'Do I have to cover my shoulders?'
'Should I register? Do I have to pay entry?'
'Will I be judged if I wear ripped jeans?'
Amongst many, many others, these are some genuine questions I had before I walked into church for the first time on February 2nd, 2014. My family are not Christian, and my church experience began and ended with a wedding and a couple of Christenings. The word ‘worship’ sounded like a cult ritual and the idea of reading the Bible both bored and terrified me because let’s face it, it’s a pretty big book. So why did I decide to try church?
4 of my friends in year 13 were Christians.
They defied the stereotype of ‘Christian’ that I held in my mind. They weren’t weird, they didn’t judge my poor choices (and there were a lot of them), and they didn’t bible-bash me. Instead, they listened to me, they saw past my mistakes, and they didn’t get frustrated when I asked the tough questions.
Our conversations about who Jesus was and how I could be loved by a Heavenly Father led to questions and suggestions that perhaps I should visit church. Despite numerous invitations from friends, I decided to find a church alone. I was adamant that I would not be swayed by others' opinions and beliefs, and if this was going to be my faith, then it would be exactly that; my faith.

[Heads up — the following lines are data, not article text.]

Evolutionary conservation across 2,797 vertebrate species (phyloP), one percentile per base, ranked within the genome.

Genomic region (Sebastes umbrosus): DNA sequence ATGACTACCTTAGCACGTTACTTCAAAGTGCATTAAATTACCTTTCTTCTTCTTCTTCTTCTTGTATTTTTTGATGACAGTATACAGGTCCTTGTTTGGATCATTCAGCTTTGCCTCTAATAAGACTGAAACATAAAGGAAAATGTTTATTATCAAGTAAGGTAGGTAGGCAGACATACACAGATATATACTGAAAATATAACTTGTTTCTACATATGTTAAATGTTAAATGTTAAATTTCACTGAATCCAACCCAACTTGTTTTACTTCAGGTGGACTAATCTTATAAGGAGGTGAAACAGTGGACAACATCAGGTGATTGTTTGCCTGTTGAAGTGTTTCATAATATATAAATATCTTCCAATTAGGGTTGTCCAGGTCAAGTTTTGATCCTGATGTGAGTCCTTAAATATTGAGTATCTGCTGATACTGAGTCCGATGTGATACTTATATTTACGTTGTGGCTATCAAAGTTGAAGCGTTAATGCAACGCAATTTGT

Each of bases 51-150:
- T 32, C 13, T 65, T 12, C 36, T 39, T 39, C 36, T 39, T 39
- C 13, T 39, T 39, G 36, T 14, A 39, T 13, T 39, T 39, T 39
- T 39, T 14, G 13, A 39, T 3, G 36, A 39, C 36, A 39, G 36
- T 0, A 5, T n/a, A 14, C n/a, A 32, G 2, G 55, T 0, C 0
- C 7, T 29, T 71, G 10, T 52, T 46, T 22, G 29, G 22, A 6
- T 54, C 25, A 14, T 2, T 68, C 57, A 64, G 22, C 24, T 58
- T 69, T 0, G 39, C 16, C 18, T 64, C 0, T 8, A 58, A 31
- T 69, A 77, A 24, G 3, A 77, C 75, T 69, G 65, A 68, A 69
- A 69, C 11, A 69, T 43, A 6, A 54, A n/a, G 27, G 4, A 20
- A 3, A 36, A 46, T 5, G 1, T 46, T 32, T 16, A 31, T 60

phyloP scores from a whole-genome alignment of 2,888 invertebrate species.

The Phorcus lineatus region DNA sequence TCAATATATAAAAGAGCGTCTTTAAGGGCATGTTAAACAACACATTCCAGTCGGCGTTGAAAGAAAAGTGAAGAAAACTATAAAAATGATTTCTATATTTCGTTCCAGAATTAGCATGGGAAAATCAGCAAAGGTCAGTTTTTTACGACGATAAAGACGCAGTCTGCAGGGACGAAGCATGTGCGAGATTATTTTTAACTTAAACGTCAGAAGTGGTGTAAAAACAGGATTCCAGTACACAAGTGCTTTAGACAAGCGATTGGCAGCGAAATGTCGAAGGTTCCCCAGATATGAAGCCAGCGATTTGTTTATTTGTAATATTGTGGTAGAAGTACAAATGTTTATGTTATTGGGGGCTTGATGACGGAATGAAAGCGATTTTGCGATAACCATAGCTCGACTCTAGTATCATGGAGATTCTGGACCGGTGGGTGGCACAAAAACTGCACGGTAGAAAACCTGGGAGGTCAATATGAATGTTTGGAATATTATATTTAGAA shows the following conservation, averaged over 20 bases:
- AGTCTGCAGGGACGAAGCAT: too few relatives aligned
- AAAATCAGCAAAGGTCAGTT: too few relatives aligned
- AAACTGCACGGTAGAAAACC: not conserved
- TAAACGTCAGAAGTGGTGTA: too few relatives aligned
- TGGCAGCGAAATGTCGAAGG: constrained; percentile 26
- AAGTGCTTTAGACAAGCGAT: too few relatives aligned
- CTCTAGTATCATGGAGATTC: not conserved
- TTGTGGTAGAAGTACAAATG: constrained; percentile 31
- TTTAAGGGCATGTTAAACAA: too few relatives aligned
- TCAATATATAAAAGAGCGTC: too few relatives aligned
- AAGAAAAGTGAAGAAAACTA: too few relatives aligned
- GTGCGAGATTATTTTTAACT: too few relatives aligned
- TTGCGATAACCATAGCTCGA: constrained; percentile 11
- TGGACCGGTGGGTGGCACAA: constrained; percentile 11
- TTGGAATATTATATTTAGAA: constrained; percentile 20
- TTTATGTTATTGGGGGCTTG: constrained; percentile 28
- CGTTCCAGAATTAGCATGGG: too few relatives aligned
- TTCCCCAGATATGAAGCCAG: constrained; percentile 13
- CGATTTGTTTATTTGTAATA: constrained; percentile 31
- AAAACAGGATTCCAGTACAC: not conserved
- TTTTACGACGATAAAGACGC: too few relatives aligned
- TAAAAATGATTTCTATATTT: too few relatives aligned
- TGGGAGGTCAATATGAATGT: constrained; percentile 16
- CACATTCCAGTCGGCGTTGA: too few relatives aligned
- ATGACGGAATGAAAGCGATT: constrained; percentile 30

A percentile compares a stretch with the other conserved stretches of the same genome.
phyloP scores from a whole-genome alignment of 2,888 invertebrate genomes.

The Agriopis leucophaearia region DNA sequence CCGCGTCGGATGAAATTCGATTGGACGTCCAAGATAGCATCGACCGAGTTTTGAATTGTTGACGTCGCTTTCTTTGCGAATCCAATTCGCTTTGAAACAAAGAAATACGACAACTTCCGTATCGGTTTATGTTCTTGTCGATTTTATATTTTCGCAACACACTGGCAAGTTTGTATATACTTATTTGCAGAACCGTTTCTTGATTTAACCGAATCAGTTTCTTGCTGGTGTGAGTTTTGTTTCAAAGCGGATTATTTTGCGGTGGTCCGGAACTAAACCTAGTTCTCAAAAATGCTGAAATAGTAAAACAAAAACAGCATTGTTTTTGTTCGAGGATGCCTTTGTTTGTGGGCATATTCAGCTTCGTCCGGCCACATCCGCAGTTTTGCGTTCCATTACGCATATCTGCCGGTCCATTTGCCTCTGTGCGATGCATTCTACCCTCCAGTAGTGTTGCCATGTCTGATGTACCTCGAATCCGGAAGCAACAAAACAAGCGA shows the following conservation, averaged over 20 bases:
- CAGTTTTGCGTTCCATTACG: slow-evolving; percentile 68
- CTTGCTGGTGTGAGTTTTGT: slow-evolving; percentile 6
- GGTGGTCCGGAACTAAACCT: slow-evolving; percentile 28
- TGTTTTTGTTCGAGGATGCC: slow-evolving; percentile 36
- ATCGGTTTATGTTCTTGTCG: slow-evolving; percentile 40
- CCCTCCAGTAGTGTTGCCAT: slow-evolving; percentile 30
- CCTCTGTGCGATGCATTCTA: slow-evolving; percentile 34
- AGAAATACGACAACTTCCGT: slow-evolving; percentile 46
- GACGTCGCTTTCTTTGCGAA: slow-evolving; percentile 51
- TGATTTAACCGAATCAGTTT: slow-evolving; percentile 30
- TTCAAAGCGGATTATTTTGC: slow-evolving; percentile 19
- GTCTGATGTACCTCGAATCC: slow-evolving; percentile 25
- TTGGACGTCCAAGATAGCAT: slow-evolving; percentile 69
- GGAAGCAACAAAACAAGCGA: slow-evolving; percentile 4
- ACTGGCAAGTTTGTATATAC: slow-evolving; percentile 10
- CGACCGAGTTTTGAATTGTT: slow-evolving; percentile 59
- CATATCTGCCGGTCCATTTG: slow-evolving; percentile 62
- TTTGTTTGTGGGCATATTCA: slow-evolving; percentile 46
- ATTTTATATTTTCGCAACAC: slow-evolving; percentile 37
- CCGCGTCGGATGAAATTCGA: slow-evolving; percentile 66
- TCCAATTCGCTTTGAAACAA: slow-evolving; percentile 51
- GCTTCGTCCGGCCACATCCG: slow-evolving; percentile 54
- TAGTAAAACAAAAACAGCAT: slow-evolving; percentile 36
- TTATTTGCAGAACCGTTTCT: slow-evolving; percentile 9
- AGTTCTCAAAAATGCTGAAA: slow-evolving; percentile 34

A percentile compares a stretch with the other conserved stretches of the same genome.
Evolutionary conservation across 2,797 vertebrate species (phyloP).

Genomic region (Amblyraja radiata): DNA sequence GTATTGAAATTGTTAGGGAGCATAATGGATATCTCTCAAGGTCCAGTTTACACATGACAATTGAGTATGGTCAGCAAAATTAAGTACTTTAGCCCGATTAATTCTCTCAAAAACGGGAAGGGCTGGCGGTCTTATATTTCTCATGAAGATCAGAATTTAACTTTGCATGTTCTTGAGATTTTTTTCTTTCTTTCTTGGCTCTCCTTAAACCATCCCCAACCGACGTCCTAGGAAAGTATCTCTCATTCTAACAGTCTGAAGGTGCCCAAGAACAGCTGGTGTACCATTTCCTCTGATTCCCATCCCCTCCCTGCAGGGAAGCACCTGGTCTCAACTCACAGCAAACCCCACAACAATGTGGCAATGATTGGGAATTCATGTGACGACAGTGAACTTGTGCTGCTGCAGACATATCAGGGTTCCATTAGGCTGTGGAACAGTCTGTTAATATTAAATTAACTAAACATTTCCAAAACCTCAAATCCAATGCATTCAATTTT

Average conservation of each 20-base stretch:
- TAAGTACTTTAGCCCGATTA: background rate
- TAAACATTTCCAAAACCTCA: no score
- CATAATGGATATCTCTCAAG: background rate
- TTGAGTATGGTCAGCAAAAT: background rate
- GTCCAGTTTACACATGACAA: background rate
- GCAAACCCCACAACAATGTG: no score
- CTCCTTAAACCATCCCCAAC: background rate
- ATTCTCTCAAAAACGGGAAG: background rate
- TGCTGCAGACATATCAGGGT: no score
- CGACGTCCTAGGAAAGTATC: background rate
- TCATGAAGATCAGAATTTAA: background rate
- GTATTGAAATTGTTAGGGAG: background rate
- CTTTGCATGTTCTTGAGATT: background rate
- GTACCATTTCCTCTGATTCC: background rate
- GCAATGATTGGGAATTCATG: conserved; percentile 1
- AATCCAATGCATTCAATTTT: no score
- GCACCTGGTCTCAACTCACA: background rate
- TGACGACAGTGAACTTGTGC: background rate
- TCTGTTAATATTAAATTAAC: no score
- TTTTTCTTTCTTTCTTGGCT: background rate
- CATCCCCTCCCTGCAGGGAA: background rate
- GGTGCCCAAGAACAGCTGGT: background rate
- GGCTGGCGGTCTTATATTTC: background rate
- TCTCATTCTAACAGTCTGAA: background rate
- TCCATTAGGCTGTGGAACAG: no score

'Churches near me'
I googled 'churches near me', picked one based on the quality of the website and emailed the church asking if I needed to register beforehand, to which they replied no. I jumped on a train the following morning and was greeted by a family who had children my age who asked if I wanted to sit with them.
My first church experience was not extraordinary on the surface, but in some ways, it was. There was no 'epiphany' and I didn’t suddenly believe everything I heard. I asked questions and in some instances, debated with the people God had evidently put around me. They were patient, full of grace and invited me into their family, sin and all.
And that's when I realised. Church was never about being ‘sin-free’. It wasn’t about covering my shoulders or worrying about what people would think of my ripped jeans. It wasn’t about trying to know all the answers or acting like everything was perfect. It wasn’t about being a ‘happy-clappy Christian’, as I once described it. It was simply this. In the worst times, the times where you can’t see a way out and life just seems melancholy, Jesus is there to bring colour. He is there to bring light and clarity, and a family to do life alongside you.
Trying church was the best decision I have ever made, so I challenge you, from one imperfect person with too many rips in her jeans to another, try church.
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